From early on, Alex and Rita Hillman shared a passion for art. A successful publisher of popular magazines, Alex confided to friends that he spent most of his time “trying to make enough money to buy pictures.” After the Second World War, he was appointed a government administrator for the Marshall Plan, and on trips to Europe he and Rita discovered and acquired a number of masterworks, by artists including Matisse, Braque, Miró, Manet, Renoir, Degas, and Toulouse-Lautrec. In the words of longtime friend and neighbor Stephen Lash, chairman emeritus of Christie’s Americas, these were purchases made “with judgment, discernment and an instinct for quality, and without ever addressing the investment potential of the works they loved.”
Karl Katz, whose friendship with Alex and Rita began in 1961 when he was the chief curator of the Israel Museum in Jerusalem, says of the Hillman collection:
The art—thoughtful, exuberant, strict, imaginative, generous—is very much like the people who bought it. The art in their comfortable apartment was never there to impress. It was there precisely because the Hillmans wanted to live with these works of art, and Rita and Alex were very happy to let their guests enjoy them, just as they did the conversation, the companionship, and the food.
During the 1960s, Alex and Rita supplied works from their collection for the Metropolitan Museum of Art’s Summer Loan Exhibitions. They commissioned public sculptures for Yale University and the University of Chicago Law School.
In 1966, they established the Hillman Family Foundation to manage the collection. After Alex died, in 1968, Rita became president of the Foundation, which she renamed the Alex Hillman Family Foundation in her husband’s memory. For the next three decades, she walked the 29 blocks from her Park Avenue apartment to her Rockefeller Center office, no matter the weather.
In the 1970s, the Foundation lent many of the collection’s important pieces to smaller museums and university galleries in regional centers that otherwise had limited access to such works. Between 1979 and 1985, these paintings, known as the Hillman Collection, toured 10 different states in the South, Southwest and Midwest. The Foundation also established the Hillman Periodical Fund at the Museum of Modern Art, which was used to acquire several canonical works. As the century drew to a close, several of the Hillmans’ most important pieces were regularly installed at the Metropolitan Museum and the Brooklyn Museum of Art, where millions of visitors had the opportunity to enjoy them.
Under Rita’s leadership, the foundation expanded its reach. In 1974, Rita became a founding trustee of the International Center of Photography. She went on to become chairman of the board, honorary chairman, and unofficial ambassador-at-large. She also served as vice chairman of the board of the Brooklyn Academy of Music and was a member of its executive committee for more than three decades. (Of her tenure at BAM, Karl Katz once noted, “Though she claims that much of what she sees and hears there is not necessarily her cup of tea, she feels it is exceedingly important to support the arts and to encourage a diversity of creative people.”)
In 1989, Rita emerged from a serious illness with a deepened appreciation for the role of nurses. (Rita had valued nursing since her first contact with nurses, as a child, during her father’s long illness.) In a prescient move that would chart a new course for the Foundation, she decided to sell the Picasso masterpiece “Mother and Child” at auction, and with the proceeds she established the first Hillman Scholarship Program for Nursing in 1990. Seeking to address a city- and country-wide nursing shortage, the program was piloted at the University of Pennsylvania, where Scholar nurses received financial and other support for their education, in return for working two years at a New York City hospital. Similar projects at the New York University School of Nursing, the Phillips Beth Israel School of Nursing, and Lenox Hill Hospital soon followed.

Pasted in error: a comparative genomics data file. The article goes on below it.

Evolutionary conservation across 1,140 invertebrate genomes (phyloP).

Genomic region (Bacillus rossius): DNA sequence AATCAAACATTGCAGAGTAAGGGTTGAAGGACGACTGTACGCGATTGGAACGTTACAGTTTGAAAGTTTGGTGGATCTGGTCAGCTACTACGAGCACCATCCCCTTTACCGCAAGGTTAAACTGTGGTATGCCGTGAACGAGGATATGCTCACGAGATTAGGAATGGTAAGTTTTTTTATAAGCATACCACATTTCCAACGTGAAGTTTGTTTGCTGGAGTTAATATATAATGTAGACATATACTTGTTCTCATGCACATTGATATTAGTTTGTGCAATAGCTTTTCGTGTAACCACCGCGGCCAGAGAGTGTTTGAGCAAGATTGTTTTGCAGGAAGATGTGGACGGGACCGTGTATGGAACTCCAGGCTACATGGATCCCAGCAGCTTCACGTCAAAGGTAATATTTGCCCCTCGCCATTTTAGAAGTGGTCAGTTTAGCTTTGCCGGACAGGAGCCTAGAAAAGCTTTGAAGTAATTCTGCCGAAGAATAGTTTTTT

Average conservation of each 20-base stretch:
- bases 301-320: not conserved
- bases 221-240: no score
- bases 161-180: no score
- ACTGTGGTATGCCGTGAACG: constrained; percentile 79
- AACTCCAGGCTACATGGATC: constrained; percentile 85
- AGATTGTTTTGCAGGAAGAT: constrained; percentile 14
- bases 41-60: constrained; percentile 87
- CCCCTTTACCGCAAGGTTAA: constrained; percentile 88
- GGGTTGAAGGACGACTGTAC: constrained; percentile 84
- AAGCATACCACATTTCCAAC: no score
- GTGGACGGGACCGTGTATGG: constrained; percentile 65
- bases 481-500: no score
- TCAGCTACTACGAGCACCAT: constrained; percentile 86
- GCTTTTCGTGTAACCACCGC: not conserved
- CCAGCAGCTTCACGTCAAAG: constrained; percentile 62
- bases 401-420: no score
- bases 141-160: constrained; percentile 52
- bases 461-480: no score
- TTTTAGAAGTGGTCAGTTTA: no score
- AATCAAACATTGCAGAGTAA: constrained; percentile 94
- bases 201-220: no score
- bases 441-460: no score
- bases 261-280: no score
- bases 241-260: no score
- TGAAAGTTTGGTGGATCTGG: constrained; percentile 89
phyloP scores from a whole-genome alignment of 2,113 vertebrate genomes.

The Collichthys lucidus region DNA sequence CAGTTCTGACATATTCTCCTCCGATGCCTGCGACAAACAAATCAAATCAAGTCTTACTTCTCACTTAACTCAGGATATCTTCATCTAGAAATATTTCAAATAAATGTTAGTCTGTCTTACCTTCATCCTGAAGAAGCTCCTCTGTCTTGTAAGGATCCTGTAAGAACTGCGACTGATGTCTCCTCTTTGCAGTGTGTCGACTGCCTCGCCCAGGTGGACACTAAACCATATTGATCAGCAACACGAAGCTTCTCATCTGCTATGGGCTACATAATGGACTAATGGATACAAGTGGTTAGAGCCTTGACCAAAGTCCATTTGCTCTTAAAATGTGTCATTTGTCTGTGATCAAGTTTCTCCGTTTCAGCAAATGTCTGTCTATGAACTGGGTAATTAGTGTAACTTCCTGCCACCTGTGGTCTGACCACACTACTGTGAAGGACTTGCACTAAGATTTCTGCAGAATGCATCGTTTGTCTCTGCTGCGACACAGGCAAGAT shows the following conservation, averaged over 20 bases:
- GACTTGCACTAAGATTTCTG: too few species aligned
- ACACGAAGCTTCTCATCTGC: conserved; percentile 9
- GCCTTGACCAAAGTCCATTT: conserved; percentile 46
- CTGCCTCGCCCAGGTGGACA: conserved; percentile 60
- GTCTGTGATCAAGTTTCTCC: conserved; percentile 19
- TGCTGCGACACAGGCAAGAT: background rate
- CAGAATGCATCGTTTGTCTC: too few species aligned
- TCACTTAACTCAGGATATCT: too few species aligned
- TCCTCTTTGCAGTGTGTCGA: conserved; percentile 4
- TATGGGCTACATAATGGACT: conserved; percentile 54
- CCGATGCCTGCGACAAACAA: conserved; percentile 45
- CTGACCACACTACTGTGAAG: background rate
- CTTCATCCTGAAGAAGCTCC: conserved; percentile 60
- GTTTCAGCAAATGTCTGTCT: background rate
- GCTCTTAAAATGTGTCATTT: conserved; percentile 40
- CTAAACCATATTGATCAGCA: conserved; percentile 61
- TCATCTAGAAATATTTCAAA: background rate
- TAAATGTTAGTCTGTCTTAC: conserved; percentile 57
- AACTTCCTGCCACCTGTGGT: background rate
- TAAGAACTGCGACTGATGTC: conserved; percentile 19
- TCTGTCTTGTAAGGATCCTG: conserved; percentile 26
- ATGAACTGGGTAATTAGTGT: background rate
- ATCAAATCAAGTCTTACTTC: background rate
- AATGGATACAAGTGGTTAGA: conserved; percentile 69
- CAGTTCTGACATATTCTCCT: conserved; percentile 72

Rita oversaw the expansion of these programs to include externships and post-graduate clinical mentoring. They also featured recruiting efforts to attract pre-college students as well as those seeking a mid-career change. In addition, Rita wanted Hillman Scholars to remain connected throughout their professional lives, and so in 1996 she funded the creation of the Hillman Alumni Nursing Network, which “works to maintain and improve patient care through networking, educational opportunities, and media support.”
A recipient of the prestigious American Journal of Nursing’s Beatrice Renfield Caring for the Caregiver Award, Rita watched with pride as Hillman Scholars gained a reputation throughout New York for clinical excellence. She was a devoted presence at Scholar events and delighted in meeting young “Hillmans,” whom she regarded as part of her extended family. When thanked by grateful students for her support, she would humbly reply, “No, thank you. For all that you do and all that you will do. “
By the time of her death, in 2007 at the age of 95, nearly 1,500 nurses had completed or enhanced their education through Hillman scholarships and clinical mentoring programs. Rita’s commitment to nursing continues to make a difference not only in the lives of the nurses and institutions she funded but to the patients of New York City who benefit from the expert care of her beloved Hillman nurses.
After Rita’s death, one of the first acts of the Board of Directors was to rename the organization the Rita & Alex Hillman Foundation, to honor the two passionate, generous, and indefatigable people who made its existence possible.